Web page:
After discovering critical flaw in gun, DPS quietly replacing guns issued to all troopers




A screenshot from a DPS safety bulletin video showing how hitting an FNS pistol that is out of battery can result in it firing without pulling the trigger.

Officer Richard Vankeuren had just come home from a day at the shooting range in April 2015 with a bag full of guns slung over his shoulder and his new duty pistol on his hip. The 20-year veteran of the Arizona Department of Public Safety was a firearms trainer and weapons expert, but he was about to experience a first.

As he lifted the bag off his shoulder, he heard a “boom” and smelled gunpowder. His first thought was that one of the guns in his bag had gone off.

Then he looked down.

Vankeuren’s Fabrique Nationale Herstal pistol had gone off in its holster, shooting him through the right leg.


The gun, an FNS 9, was one of the first Fabrique Nationale pistols purchased by DPS for use by its officers. Vankeuren was part of the Firearms Training Unit, the division within DPS that trains troopers and is also responsible for testing and evaluating new weapons for the force.

The investigation into Vankeuren’s accidental shooting determined that a key on the exterior of his bag had become wedged in the trigger.


But more than three years later, the Firearms Training Unit would discover an issue with the FNS 9 pistols that are the standard sidearm for every DPS trooper that causes them to fire unexpectedly – or not fire at all.

Shortly after the flaw was discovered, DPS began hurriedly replacing the roughly 1,500 FNS pistols it purchased over four years beginning in the 2015 fiscal year, when it ditched the SIG Sauer pistols that all troopers carried in the name of cost savings.

Faulty firearms ‘could cost people their lives’

In fiscal years 2015 through 2018, DPS spent about $281,000 to buy new FNS pistols, utilizing trade-ins to cut the costs of the new guns.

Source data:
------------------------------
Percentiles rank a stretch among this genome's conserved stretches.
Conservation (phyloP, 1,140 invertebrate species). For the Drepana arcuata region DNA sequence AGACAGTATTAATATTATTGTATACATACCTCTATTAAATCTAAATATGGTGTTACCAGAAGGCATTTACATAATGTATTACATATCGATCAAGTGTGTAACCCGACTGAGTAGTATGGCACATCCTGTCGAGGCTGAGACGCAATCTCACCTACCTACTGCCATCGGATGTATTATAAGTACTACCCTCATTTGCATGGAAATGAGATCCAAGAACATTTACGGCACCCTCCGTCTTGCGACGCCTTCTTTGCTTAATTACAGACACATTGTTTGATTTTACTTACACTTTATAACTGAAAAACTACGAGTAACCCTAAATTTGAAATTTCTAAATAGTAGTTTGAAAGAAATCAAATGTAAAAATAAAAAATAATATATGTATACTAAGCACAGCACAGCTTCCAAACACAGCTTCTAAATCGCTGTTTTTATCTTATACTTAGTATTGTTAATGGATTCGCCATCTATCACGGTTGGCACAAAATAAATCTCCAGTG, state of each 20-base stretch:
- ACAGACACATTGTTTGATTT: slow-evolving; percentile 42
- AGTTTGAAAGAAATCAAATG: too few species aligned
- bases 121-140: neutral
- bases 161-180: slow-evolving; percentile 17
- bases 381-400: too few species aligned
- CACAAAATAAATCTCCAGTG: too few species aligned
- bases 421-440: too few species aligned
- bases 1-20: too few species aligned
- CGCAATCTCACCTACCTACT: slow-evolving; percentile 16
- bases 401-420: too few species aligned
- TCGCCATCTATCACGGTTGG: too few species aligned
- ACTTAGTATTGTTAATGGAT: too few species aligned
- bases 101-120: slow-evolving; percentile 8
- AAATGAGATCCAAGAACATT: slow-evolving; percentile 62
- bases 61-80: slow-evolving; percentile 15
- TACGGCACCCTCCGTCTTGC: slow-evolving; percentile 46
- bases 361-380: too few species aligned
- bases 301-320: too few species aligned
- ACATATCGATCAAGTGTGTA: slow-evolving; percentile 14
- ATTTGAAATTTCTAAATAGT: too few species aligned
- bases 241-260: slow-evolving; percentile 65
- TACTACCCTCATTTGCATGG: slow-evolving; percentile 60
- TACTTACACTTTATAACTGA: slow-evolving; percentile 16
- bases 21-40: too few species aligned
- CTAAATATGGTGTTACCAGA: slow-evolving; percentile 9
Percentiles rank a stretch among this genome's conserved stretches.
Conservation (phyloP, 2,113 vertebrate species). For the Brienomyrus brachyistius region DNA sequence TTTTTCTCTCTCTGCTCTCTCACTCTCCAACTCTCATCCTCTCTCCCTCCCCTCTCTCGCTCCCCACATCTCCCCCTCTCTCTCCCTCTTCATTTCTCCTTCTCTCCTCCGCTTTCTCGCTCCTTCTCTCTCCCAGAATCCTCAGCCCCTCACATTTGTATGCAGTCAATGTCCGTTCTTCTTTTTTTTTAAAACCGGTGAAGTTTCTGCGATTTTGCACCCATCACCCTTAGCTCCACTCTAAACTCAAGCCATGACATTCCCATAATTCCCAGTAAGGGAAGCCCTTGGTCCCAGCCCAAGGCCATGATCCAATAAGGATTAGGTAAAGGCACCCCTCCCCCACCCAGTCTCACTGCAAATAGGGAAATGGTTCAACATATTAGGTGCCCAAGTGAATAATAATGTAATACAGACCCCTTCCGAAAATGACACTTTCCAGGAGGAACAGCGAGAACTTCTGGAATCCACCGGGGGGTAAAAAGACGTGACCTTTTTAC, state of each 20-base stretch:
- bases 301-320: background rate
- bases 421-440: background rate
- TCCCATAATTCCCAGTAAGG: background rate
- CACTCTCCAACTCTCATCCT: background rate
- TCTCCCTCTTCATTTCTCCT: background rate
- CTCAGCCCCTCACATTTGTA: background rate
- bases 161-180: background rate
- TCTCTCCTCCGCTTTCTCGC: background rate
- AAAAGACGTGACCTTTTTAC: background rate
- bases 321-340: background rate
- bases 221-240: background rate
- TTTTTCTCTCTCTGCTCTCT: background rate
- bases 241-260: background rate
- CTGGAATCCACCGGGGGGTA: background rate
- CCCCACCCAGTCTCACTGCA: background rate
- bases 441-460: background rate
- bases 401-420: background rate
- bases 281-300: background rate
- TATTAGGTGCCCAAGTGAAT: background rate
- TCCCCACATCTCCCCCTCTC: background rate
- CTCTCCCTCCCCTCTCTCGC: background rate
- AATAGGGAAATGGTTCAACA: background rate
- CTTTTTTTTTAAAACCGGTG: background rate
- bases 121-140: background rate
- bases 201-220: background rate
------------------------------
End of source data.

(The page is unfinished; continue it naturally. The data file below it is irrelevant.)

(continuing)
Dr. Michael Scott, a professor of criminology at Arizona State University who has worked with a number of law enforcement agencies across the country, said the problems DPS has discovered with the FNS pistols are concerning.

“This creates a higher risk for either accidental discharge or unintended failure to discharge, both of which could cost people their lives,” he said.

During testing of the weapons in 2018, DPS found that three Fabrique Nationale pistols – the FNS 9 Longslide, which was carried by troopers, and the FNS C and FNS 9 – all had two conditions that could cause them to either fire without pulling the trigger or not fire when the trigger was pulled.

It is unknown what prompted the additional testing some three years after DPS began arming troopers with the FNS pistols.

In a safety bulletin video released internally in August 2018 and obtained by the Arizona Mirror through a public records request, footage is shown of the weapons firing after being bumped or hit.

“A tap, rack, any side-to-side or up-and-down movement, a sharp jarring blow and even holstering and unholstering will cause the weapon to fire with no further contact with the trigger,” a narrator in the undated video says after explaining the conditions in which this malfunction can occur.

safety bulletin
Part of the video created by DPS showing the misfire issues.

The malfunction happens when the slide of the gun is slightly pushed back and the trigger and action does not fully reset. This is called being “out of battery.”

When a pistol is out of battery, safety mechanisms initiate to ensure the gun does not fire. However, DPS found that, in some instances when the slide was put back into position, the FN pistols would fire.

DPS also discovered that sometimes the gun wouldn’t fire when the slide returned to its normal position – but if the weapon was bumped or hit, it would fire unexpectedly.

Scott, the ASU professor and law enforcement consultant, said if he had experienced something similar in his department, he’d likely suspend use of that firearm immediately.

It has been roughly eight months since DPS learned of the issue. DPS is in the process of switching from Fabrique Nationale to Glock pistols for duty weapons. So far this fiscal year, DPS has spent more than $160,000 on replacement pistols.

But the department still has 540 FNs in use, meaning nearly half of the agency’s troopers are carrying a weapon they know might accidentally discharge – or might not fire at all when they need it to.

There are no known incidents in which FNS guns carried by DPS troopers have failed to fire because the firearm was out of battery.

DPS spokesman Bart Graves said the agency is replacing the pistols not because of the defects that DPS discovered, but because FN notified DPS that it intends to “cease production” of the pistol.